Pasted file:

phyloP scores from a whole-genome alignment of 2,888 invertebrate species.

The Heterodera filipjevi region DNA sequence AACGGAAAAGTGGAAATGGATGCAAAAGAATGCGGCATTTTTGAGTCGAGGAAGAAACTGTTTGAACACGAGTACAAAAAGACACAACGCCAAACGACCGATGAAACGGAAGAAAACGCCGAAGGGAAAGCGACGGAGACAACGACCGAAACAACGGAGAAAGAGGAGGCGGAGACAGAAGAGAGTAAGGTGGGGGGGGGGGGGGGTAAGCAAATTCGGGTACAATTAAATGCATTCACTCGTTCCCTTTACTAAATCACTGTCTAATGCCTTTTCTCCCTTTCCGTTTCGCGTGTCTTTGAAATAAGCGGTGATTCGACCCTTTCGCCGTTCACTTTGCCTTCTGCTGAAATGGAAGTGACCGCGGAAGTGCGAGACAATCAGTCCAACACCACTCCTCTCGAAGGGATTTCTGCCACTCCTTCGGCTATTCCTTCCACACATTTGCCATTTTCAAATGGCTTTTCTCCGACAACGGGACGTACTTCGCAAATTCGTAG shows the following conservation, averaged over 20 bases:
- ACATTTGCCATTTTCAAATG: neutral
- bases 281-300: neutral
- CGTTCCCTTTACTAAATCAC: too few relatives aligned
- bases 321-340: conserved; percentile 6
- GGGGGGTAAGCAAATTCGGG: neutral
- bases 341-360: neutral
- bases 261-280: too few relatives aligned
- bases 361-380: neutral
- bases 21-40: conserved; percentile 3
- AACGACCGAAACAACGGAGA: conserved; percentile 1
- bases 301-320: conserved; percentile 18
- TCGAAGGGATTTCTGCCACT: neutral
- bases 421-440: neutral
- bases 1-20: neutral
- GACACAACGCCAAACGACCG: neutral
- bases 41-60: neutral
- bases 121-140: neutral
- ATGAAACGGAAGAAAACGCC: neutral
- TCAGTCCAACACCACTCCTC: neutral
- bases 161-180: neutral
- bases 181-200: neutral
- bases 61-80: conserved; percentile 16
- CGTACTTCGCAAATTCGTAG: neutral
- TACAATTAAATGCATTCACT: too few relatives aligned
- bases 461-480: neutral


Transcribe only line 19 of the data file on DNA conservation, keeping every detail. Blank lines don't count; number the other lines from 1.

- bases 121-140: neutral